“Looking back at this time, I see that I’d begun to surrender to the disease, allowing all the aspects of my personality that I value – patience, kindness, and courteousness – to evaporate. I was a slave to the machinations of my aberrant brain. We are, in the end, a sum of our parts, and when the body fails, all the virtues we hold dear go with it.” – Brain on Fire, Susannah Cahalan
We are very excited this month to bring you our second Global Journal Club, co-hosted by the team here at ALiEM and the editorial board at the Annals of Emergency Medicine. This month, we are changing things up! We will be providing you, our readers, with a clinical vignette and related journal club questions today at the beginning of the week.The discussion will be held asynchronously starting today through Thursday (for 4 days). Respond by blog comment below or tweet (#ALiEMJC).
On Wednesday, January 22, 2014 at 11 am PST (2 pm EST), we will be hosting a 30-minute live Google Hangout with Drs. Jeff Perry and Ian Stiell. The video will be embedded on this page. During this period, you will be able to tweet by using the #ALiEMJC hashtag and post comment in the blog comment section below.
To provide a resource for evidence-based Emergency Medical education, this list of must-read landmark articles was created to supplement the Emergency Medicine (EM) internship year of training. There are 52 articles so that one article can be read at leisure each week of the year. I searched national databases and polled faculty at the University of Washington to identify articles that faculty would expect any EM resident to be familiar with or that they felt were practice-changing in EM. Articles were selected for the final list based on the quality of study design, sample size, and relevance for EM residents.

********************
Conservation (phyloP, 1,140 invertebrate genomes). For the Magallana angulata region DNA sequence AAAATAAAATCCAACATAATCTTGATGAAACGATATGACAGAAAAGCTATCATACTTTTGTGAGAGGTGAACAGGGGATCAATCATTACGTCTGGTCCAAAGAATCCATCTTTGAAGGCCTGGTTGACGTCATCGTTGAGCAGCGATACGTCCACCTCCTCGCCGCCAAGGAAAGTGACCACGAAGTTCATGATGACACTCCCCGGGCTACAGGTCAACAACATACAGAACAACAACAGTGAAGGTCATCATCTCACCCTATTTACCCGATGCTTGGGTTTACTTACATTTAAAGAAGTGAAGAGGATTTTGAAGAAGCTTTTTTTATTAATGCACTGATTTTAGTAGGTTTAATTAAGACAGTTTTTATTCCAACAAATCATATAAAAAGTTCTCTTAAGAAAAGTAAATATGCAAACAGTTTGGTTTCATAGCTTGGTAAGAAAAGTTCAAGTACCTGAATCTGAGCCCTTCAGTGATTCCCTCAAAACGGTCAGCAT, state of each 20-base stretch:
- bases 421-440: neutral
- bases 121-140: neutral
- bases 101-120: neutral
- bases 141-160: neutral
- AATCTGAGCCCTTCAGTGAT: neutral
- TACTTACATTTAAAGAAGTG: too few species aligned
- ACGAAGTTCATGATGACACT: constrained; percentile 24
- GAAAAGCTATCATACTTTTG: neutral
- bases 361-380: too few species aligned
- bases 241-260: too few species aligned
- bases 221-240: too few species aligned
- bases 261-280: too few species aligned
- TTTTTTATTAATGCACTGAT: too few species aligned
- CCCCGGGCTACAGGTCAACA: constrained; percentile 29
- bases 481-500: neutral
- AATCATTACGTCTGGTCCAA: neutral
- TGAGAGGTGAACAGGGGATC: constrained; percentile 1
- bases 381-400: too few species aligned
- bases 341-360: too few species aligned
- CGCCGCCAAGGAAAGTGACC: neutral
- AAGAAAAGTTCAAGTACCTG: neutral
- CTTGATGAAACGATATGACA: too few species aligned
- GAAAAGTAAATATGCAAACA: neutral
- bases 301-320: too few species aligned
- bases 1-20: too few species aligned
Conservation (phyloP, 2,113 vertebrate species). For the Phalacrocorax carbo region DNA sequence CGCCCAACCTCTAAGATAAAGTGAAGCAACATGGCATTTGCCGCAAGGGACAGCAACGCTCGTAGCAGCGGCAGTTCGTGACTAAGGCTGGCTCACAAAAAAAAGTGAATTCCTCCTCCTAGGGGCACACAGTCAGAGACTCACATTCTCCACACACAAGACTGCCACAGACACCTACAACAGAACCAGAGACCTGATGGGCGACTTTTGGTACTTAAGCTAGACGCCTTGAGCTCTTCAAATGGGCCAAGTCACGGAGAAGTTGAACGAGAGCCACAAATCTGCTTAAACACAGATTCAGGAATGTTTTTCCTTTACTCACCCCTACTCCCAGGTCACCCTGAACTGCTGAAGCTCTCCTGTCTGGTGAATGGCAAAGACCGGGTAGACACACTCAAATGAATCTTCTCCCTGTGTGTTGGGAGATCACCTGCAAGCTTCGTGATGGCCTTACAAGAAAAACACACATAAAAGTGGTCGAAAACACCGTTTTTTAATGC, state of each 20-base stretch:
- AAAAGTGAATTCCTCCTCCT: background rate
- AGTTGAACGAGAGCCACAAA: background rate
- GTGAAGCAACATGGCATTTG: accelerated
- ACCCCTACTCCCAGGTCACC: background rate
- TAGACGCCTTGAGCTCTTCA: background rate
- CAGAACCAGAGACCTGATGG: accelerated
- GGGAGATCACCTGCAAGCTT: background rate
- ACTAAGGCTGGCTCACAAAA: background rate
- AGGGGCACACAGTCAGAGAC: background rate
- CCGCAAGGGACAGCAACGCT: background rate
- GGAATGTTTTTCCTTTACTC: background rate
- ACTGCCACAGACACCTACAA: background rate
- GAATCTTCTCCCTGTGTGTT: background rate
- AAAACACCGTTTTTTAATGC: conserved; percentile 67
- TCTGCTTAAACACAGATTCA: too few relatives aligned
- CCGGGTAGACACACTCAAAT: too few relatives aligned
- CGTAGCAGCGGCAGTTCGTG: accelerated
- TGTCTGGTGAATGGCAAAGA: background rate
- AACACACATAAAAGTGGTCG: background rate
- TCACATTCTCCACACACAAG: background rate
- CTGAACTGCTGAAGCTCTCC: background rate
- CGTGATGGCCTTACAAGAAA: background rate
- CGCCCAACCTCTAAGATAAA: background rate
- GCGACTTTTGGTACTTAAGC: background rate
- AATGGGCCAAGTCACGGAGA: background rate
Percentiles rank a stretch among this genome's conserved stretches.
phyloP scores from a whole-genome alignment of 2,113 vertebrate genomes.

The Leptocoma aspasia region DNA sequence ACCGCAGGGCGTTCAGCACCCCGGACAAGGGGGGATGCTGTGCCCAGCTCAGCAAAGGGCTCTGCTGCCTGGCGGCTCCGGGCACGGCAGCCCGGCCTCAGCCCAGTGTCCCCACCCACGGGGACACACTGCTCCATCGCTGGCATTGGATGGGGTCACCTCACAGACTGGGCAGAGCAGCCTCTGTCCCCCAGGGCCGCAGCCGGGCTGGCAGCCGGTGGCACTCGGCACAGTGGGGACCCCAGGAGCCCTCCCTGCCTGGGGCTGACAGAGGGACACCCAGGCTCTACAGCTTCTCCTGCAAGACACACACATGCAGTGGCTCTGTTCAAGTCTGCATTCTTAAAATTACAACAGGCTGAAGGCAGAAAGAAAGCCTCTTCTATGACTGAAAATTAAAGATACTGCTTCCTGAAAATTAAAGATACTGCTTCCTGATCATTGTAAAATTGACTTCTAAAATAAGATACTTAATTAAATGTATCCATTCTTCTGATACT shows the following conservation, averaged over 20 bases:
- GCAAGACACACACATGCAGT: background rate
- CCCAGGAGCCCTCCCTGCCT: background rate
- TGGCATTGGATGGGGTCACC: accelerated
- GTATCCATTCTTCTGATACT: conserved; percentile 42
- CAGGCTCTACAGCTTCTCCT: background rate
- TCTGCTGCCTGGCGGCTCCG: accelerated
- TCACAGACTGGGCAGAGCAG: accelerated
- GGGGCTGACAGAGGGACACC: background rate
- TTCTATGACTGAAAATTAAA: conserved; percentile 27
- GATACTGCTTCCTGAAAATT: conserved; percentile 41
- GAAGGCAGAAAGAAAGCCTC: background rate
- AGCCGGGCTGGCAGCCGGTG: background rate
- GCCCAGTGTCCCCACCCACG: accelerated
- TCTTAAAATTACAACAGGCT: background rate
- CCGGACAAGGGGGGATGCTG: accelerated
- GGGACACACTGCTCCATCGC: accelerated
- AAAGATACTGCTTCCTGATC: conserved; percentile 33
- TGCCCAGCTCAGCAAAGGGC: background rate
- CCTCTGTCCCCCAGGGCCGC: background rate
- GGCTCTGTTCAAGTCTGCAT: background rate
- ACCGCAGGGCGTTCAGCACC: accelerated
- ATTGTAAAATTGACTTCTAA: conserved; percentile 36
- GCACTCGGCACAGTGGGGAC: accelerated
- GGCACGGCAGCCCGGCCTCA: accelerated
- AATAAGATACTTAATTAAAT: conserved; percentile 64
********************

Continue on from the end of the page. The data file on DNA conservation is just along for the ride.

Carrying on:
Ischemic stroke is an emergent and devastating neurologic disorder, and is a leading cause of both death and disability in the United States. With each minute of brain ischemia, two million neurons are irreversibly damaged. Total ischemic time is linked to functional outcome, and therefore, the role of the Emergency Department is paramount in the management of these patients. Fibrinolytic therapy has become a mainstay of therapy for acute stroke, but guidelines for the use of tPA are dynamic, and often even controversial. When you identify someone with symptoms of stroke, what is your approach to determining if a patient should receive tPA?
You are in the ED when a 7 month old is brought in by EMS after a witnessed generalized seizure. The grandmother reports that the child has had URI symptoms for a couple of days and then developed a fever today. Shortly after giving ibuprofen, the child began to seize with arms and legs twitching. The episode lasted approximately 8 minutes and when EMS arrived, the child was sleepy, but arousable. The glucose was 92 mg/dL en route. On exam in the ED, child is awake and staring at you to make the next move…
Vitals: Temp 39C, P 136, RR 28, Sat 100%
It’s 7 am on a Monday. Your first patient is an 82 year-old woman who was brought in by EMS from an assisted living facility. All EMS can tell you is that she was not acting herself. You enter her room and introduce yourself. “Hello Mrs. Jones. How are you today?” The woman startles, “Well, you see, I went to put my dog out, and then I was just walking, and couldn’t remember. So it’s all coming full circle, and then I ate a sandwich.” Just then EMS rolls in with another patient, a 75 year-old male coming from home, who was found by his wife in his recliner minimally responsive, with a GCS of 6. He is followed by a 76 year-old female who had a fall from standing three days ago, and has been increasingly confused today, and is currently oriented only to person.
Emergency Neurological Life Support (ENLS) is a new online course that I am taking. It is sponsored by the NeuroCritical Care Society, which focuses on the first few hours of care to neurological emergencies. It is a collaborative effort between emergency physicians and neurointensivists, both of which author each individual module. The course is co-chaired by Scott Weingart, MD of EMCrit fame and is geared towards anyone who treats neurological emergencies (physicians, nurses, PA/NP, EMS personnel). The course utilizes technology to deliver its content by podcast, video presentation of ENLS guidelines, online reading of published guidelines and an online quiz. Completion of all modules awards the participant a certificate of certification in ENLS as well as 15 hours of CME. (more…)